What causes back pain?

Posted June, 2008

That's a fairly complicated question. The answer depends on many variables the question itself didn't clearly establish.

For example:

How and when did the pain start?

Do you have any degenerative diseases of the spine? (You may have such a problem and not yet know it.)

Or were you injured in an automobile accident or fall?

    So now let's take a brief look at the spine and what might cause back pain.

A quick back pain primer

The spine is a complex organic machine made of many parts that must work well together. In simple terms, back pain is often caused by the misplacement of some part (or parts) of the spinal structure. This can be caused by the bones of your spine, or by the shock-absorbing discs (because of injury or disease), or by other soft tissue that holds the spine together. The bones, discs, or soft tissue can become fractured, displaced or ruptured, or torn, respectively.

You could also have a disease that causes a bone or group of bones to produce abnormal protrusions called osteophytes (basically "bumps" on your vertebral bones). You could suffer an impact injury to the spinal column, leaving you with nerve impingement and subsequent pain due to a soft tissue growth. You may have Facet Joint Disease if the pain you experience is localized and appears mainly when you twist your back (or neck). The causes of back pain are many. The result is almost always the same: pain, and lots of it.

The ultimate result of such an injury or other ailment is that the spine's parts are not in their proper locations. Or they have developed other structural problems. Because of these things, there's inappropriate pressure on the nerves that exit from certain locations of the spinal column as they wend their way to the rest of the body.

Most folks know that these critically-important nerves transmit signals your body uses in order to feel sensations (such as hot and cold) and for muscle control, as well as for numerous other purposes. When something's gotten "out of place" along the spinal column it can press on these nerves. In the worst cases it can even sever them.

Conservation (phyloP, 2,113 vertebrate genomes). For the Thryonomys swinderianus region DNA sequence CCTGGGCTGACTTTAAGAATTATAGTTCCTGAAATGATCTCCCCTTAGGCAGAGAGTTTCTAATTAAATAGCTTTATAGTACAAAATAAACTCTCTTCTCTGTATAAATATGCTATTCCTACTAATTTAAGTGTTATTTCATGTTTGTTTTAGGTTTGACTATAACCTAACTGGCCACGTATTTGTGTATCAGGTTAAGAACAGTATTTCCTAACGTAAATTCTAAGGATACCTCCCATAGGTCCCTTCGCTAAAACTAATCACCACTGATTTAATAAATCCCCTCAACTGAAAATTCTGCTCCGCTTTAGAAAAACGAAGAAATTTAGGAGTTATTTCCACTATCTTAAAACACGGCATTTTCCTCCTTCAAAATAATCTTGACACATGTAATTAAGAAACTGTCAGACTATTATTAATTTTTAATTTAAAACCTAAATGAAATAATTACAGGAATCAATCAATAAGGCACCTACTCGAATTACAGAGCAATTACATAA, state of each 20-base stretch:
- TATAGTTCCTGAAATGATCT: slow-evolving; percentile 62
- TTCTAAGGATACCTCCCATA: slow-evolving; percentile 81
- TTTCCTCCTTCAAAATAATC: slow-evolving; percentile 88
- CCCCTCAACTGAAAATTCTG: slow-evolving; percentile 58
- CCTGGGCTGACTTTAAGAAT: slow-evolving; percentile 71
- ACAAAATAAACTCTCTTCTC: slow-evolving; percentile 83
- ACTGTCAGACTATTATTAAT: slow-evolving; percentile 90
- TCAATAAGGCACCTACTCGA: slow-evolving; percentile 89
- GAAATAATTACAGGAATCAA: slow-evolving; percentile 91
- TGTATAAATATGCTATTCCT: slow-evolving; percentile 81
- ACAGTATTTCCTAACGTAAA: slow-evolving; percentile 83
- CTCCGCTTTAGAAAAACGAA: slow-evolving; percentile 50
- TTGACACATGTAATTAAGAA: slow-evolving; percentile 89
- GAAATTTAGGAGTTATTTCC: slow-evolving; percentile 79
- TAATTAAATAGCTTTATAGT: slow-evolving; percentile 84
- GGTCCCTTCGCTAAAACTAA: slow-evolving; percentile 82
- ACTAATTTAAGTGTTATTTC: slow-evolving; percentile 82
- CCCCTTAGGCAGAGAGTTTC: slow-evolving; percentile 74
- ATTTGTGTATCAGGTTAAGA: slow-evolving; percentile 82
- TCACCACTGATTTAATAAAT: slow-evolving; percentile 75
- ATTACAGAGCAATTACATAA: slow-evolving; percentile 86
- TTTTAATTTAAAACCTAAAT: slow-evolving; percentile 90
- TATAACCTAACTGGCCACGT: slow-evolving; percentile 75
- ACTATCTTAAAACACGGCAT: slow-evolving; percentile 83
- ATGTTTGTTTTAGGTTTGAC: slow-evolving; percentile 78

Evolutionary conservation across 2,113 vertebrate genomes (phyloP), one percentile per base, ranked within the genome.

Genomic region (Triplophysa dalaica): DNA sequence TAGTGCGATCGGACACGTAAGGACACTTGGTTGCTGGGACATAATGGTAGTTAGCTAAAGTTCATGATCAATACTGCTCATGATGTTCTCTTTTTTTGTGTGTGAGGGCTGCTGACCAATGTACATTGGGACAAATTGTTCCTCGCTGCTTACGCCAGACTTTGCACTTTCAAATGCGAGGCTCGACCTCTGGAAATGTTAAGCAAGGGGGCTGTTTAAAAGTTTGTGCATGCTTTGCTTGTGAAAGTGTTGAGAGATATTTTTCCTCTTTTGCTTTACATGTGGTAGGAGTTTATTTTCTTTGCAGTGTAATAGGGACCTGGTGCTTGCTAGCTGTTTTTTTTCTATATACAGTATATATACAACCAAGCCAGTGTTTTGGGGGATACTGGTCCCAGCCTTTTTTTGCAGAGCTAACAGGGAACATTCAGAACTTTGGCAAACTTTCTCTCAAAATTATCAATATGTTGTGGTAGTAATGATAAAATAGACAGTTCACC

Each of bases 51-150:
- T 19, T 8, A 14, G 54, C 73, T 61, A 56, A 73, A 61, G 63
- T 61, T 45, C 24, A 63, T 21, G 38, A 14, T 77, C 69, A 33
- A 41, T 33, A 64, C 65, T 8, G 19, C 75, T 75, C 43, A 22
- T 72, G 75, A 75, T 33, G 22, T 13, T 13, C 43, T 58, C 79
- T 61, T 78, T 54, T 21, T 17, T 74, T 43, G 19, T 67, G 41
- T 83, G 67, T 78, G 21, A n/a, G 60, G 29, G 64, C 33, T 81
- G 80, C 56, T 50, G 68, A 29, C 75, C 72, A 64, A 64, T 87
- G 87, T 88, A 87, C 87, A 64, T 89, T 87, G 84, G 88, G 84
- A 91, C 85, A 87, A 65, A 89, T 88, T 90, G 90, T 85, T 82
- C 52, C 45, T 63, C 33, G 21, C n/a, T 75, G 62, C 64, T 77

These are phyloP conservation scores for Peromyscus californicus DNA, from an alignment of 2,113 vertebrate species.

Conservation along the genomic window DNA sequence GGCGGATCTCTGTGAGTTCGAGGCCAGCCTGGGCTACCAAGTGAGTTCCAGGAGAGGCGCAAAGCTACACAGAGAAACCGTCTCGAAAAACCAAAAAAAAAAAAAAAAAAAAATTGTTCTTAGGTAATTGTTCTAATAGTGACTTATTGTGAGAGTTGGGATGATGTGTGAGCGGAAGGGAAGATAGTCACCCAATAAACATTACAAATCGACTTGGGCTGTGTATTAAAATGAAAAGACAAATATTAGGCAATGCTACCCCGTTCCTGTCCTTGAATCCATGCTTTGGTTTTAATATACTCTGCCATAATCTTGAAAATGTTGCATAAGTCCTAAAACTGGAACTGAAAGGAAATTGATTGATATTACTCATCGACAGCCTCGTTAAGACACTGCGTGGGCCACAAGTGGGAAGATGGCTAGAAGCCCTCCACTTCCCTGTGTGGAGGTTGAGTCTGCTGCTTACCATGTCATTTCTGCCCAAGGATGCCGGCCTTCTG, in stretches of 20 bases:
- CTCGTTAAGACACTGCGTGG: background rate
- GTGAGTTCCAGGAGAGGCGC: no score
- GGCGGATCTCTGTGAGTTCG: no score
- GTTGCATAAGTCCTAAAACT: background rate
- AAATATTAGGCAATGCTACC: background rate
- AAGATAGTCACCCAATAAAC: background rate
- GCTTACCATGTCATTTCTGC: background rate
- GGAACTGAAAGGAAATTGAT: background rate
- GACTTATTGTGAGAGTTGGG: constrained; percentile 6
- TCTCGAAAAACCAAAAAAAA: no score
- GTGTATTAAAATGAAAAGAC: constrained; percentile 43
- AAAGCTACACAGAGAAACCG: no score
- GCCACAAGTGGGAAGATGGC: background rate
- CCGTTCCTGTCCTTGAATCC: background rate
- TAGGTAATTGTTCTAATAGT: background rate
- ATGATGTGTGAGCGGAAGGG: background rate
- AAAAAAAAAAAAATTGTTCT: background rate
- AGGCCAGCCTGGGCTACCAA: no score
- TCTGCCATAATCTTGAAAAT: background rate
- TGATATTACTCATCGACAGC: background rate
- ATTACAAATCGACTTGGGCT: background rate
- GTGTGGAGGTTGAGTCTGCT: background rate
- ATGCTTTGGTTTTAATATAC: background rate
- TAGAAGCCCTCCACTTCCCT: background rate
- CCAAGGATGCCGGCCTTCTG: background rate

With pressure there's often intense pain sometimes accompanied by changes in the sense of touch. Frequently the back pain patient experiences malfunctions of other important bodily functions, too, (depending on where the nervous impingement is located).

Sometimes what starts as mild back pain can become agonizing. It can even turn into what patients report as, "unbearable." Pain comes to dominate every aspect of the patient's life. Quality of life suffers. The patient becomes miserable, hopeless, and severe back pain can even trigger bouts of depression, which aggravates the sensation of pain. When we're depressed everything unpleasant, including pain, is more intense. In these cases we've got to fight the depression as well as the pain, because they're tightly linked and, in a way, they're feeding off of each other.

We've seen this sad situation many times: the "typical back fix" makes the patient's pain worse. Most of us have friends who've had two, three, or more operations to "fix" a chronic back pain issue. Some long-suffering souls have had ten or more of such, "fixes." We've treated people who weathered fifteen back operations and who were—upon arrival here—still in severe unrelieved pain.

Click here to read why surgery often fails back pain patients.